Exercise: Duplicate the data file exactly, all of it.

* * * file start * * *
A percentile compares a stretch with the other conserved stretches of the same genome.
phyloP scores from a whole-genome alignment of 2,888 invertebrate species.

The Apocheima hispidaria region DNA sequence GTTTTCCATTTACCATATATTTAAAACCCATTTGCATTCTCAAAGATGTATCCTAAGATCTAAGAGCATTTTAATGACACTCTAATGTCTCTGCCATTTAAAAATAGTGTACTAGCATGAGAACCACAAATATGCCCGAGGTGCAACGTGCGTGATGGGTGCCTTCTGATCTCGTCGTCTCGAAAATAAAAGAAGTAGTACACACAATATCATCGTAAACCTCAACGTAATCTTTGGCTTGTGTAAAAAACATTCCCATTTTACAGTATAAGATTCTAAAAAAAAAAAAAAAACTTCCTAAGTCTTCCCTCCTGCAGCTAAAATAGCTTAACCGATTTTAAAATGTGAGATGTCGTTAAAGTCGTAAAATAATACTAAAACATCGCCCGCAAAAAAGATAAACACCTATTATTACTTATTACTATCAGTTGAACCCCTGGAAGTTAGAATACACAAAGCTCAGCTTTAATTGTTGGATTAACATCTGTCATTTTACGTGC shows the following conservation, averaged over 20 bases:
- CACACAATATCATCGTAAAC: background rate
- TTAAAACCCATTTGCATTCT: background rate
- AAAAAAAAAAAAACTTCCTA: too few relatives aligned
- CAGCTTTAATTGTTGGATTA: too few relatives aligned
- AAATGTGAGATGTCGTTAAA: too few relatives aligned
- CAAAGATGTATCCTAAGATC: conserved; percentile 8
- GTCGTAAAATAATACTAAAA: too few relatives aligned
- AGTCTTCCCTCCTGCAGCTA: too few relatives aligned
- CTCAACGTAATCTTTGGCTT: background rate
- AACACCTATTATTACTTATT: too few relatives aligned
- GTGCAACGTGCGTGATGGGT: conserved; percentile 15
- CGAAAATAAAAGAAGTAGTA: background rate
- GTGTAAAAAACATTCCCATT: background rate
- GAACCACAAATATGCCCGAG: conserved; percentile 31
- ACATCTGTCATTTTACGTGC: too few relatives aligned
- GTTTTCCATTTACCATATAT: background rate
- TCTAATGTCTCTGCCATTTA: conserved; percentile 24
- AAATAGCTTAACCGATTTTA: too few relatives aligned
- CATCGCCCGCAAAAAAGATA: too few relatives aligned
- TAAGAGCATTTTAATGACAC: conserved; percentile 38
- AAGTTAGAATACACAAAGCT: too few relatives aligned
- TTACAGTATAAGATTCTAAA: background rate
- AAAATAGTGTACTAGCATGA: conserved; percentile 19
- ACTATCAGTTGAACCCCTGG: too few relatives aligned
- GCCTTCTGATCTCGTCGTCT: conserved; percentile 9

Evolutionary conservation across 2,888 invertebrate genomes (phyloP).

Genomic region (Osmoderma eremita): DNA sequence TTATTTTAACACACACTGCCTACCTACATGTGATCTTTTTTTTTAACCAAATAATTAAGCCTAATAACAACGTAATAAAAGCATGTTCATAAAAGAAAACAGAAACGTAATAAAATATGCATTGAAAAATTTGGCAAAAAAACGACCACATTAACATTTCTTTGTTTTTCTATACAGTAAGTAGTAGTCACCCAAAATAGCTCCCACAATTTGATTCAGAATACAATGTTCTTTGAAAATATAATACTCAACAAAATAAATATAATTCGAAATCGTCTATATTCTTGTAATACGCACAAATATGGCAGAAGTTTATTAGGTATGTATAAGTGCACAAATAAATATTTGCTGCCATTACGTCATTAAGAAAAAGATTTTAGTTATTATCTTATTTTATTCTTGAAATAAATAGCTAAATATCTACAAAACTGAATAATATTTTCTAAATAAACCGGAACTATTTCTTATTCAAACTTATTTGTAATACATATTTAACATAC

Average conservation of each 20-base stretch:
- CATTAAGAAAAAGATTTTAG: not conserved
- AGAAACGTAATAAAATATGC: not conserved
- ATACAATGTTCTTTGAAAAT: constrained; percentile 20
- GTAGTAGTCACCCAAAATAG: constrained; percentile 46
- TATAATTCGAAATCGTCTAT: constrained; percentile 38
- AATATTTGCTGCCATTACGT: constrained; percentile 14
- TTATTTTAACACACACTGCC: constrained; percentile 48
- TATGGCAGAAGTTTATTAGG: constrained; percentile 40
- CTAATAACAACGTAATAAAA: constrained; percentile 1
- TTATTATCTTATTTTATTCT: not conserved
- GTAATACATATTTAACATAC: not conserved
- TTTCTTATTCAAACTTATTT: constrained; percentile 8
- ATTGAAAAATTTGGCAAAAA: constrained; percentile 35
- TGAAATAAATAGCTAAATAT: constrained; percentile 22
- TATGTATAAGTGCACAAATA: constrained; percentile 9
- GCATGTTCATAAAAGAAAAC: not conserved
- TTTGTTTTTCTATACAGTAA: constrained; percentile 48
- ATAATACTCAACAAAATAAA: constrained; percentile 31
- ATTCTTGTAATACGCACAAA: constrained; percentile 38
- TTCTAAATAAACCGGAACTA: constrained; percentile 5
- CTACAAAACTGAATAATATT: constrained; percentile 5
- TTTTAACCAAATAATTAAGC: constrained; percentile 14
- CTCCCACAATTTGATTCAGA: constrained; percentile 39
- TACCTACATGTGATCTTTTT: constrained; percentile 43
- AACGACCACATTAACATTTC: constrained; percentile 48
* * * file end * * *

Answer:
A percentile compares a stretch with the other conserved stretches of the same genome.
phyloP scores from a whole-genome alignment of 2,888 invertebrate species.

The Apocheima hispidaria region DNA sequence GTTTTCCATTTACCATATATTTAAAACCCATTTGCATTCTCAAAGATGTATCCTAAGATCTAAGAGCATTTTAATGACACTCTAATGTCTCTGCCATTTAAAAATAGTGTACTAGCATGAGAACCACAAATATGCCCGAGGTGCAACGTGCGTGATGGGTGCCTTCTGATCTCGTCGTCTCGAAAATAAAAGAAGTAGTACACACAATATCATCGTAAACCTCAACGTAATCTTTGGCTTGTGTAAAAAACATTCCCATTTTACAGTATAAGATTCTAAAAAAAAAAAAAAAACTTCCTAAGTCTTCCCTCCTGCAGCTAAAATAGCTTAACCGATTTTAAAATGTGAGATGTCGTTAAAGTCGTAAAATAATACTAAAACATCGCCCGCAAAAAAGATAAACACCTATTATTACTTATTACTATCAGTTGAACCCCTGGAAGTTAGAATACACAAAGCTCAGCTTTAATTGTTGGATTAACATCTGTCATTTTACGTGC shows the following conservation, averaged over 20 bases:
- CACACAATATCATCGTAAAC: background rate
- TTAAAACCCATTTGCATTCT: background rate
- AAAAAAAAAAAAACTTCCTA: too few relatives aligned
- CAGCTTTAATTGTTGGATTA: too few relatives aligned
- AAATGTGAGATGTCGTTAAA: too few relatives aligned
- CAAAGATGTATCCTAAGATC: conserved; percentile 8
- GTCGTAAAATAATACTAAAA: too few relatives aligned
- AGTCTTCCCTCCTGCAGCTA: too few relatives aligned
- CTCAACGTAATCTTTGGCTT: background rate
- AACACCTATTATTACTTATT: too few relatives aligned
- GTGCAACGTGCGTGATGGGT: conserved; percentile 15
- CGAAAATAAAAGAAGTAGTA: background rate
- GTGTAAAAAACATTCCCATT: background rate
- GAACCACAAATATGCCCGAG: conserved; percentile 31
- ACATCTGTCATTTTACGTGC: too few relatives aligned
- GTTTTCCATTTACCATATAT: background rate
- TCTAATGTCTCTGCCATTTA: conserved; percentile 24
- AAATAGCTTAACCGATTTTA: too few relatives aligned
- CATCGCCCGCAAAAAAGATA: too few relatives aligned
- TAAGAGCATTTTAATGACAC: conserved; percentile 38
- AAGTTAGAATACACAAAGCT: too few relatives aligned
- TTACAGTATAAGATTCTAAA: background rate
- AAAATAGTGTACTAGCATGA: conserved; percentile 19
- ACTATCAGTTGAACCCCTGG: too few relatives aligned
- GCCTTCTGATCTCGTCGTCT: conserved; percentile 9

Evolutionary conservation across 2,888 invertebrate genomes (phyloP).

Genomic region (Osmoderma eremita): DNA sequence TTATTTTAACACACACTGCCTACCTACATGTGATCTTTTTTTTTAACCAAATAATTAAGCCTAATAACAACGTAATAAAAGCATGTTCATAAAAGAAAACAGAAACGTAATAAAATATGCATTGAAAAATTTGGCAAAAAAACGACCACATTAACATTTCTTTGTTTTTCTATACAGTAAGTAGTAGTCACCCAAAATAGCTCCCACAATTTGATTCAGAATACAATGTTCTTTGAAAATATAATACTCAACAAAATAAATATAATTCGAAATCGTCTATATTCTTGTAATACGCACAAATATGGCAGAAGTTTATTAGGTATGTATAAGTGCACAAATAAATATTTGCTGCCATTACGTCATTAAGAAAAAGATTTTAGTTATTATCTTATTTTATTCTTGAAATAAATAGCTAAATATCTACAAAACTGAATAATATTTTCTAAATAAACCGGAACTATTTCTTATTCAAACTTATTTGTAATACATATTTAACATAC

Average conservation of each 20-base stretch:
- CATTAAGAAAAAGATTTTAG: not conserved
- AGAAACGTAATAAAATATGC: not conserved
- ATACAATGTTCTTTGAAAAT: constrained; percentile 20
- GTAGTAGTCACCCAAAATAG: constrained; percentile 46
- TATAATTCGAAATCGTCTAT: constrained; percentile 38
- AATATTTGCTGCCATTACGT: constrained; percentile 14
- TTATTTTAACACACACTGCC: constrained; percentile 48
- TATGGCAGAAGTTTATTAGG: constrained; percentile 40
- CTAATAACAACGTAATAAAA: constrained; percentile 1
- TTATTATCTTATTTTATTCT: not conserved
- GTAATACATATTTAACATAC: not conserved
- TTTCTTATTCAAACTTATTT: constrained; percentile 8
- ATTGAAAAATTTGGCAAAAA: constrained; percentile 35
- TGAAATAAATAGCTAAATAT: constrained; percentile 22
- TATGTATAAGTGCACAAATA: constrained; percentile 9
- GCATGTTCATAAAAGAAAAC: not conserved
- TTTGTTTTTCTATACAGTAA: constrained; percentile 48
- ATAATACTCAACAAAATAAA: constrained; percentile 31
- ATTCTTGTAATACGCACAAA: constrained; percentile 38
- TTCTAAATAAACCGGAACTA: constrained; percentile 5
- CTACAAAACTGAATAATATT: constrained; percentile 5
- TTTTAACCAAATAATTAAGC: constrained; percentile 14
- CTCCCACAATTTGATTCAGA: constrained; percentile 39
- TACCTACATGTGATCTTTTT: constrained; percentile 43
- AACGACCACATTAACATTTC: constrained; percentile 48